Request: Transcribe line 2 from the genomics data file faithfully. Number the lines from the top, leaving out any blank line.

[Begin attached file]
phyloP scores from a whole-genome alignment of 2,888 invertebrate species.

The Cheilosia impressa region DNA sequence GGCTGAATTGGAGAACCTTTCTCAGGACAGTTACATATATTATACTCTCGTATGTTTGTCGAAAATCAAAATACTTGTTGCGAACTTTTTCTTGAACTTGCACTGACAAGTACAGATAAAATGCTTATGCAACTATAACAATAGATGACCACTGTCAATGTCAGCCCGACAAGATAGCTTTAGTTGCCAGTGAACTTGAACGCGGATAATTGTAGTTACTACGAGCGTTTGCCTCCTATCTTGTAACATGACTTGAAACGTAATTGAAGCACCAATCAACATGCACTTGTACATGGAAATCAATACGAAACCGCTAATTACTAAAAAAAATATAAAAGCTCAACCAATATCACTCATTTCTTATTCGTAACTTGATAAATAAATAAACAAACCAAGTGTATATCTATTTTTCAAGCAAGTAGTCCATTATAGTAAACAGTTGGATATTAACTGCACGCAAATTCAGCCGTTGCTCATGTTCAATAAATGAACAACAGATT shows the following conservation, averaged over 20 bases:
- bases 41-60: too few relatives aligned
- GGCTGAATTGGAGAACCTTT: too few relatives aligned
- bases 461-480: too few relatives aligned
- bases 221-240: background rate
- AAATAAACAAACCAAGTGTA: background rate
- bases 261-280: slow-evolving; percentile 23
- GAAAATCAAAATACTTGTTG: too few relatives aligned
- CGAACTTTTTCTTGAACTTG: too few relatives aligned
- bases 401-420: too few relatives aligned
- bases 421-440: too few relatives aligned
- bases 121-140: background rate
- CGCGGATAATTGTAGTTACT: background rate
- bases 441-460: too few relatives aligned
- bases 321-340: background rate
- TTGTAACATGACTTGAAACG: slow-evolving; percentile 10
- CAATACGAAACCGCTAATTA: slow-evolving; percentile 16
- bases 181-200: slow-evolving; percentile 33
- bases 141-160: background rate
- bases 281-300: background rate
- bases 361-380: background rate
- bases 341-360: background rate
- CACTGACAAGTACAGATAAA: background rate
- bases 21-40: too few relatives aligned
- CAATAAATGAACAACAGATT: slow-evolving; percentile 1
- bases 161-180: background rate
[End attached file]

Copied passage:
The Cheilosia impressa region DNA sequence GGCTGAATTGGAGAACCTTTCTCAGGACAGTTACATATATTATACTCTCGTATGTTTGTCGAAAATCAAAATACTTGTTGCGAACTTTTTCTTGAACTTGCACTGACAAGTACAGATAAAATGCTTATGCAACTATAACAATAGATGACCACTGTCAATGTCAGCCCGACAAGATAGCTTTAGTTGCCAGTGAACTTGAACGCGGATAATTGTAGTTACTACGAGCGTTTGCCTCCTATCTTGTAACATGACTTGAAACGTAATTGAAGCACCAATCAACATGCACTTGTACATGGAAATCAATACGAAACCGCTAATTACTAAAAAAAATATAAAAGCTCAACCAATATCACTCATTTCTTATTCGTAACTTGATAAATAAATAAACAAACCAAGTGTATATCTATTTTTCAAGCAAGTAGTCCATTATAGTAAACAGTTGGATATTAACTGCACGCAAATTCAGCCGTTGCTCATGTTCAATAAATGAACAACAGATT shows the following conservation, averaged over 20 bases: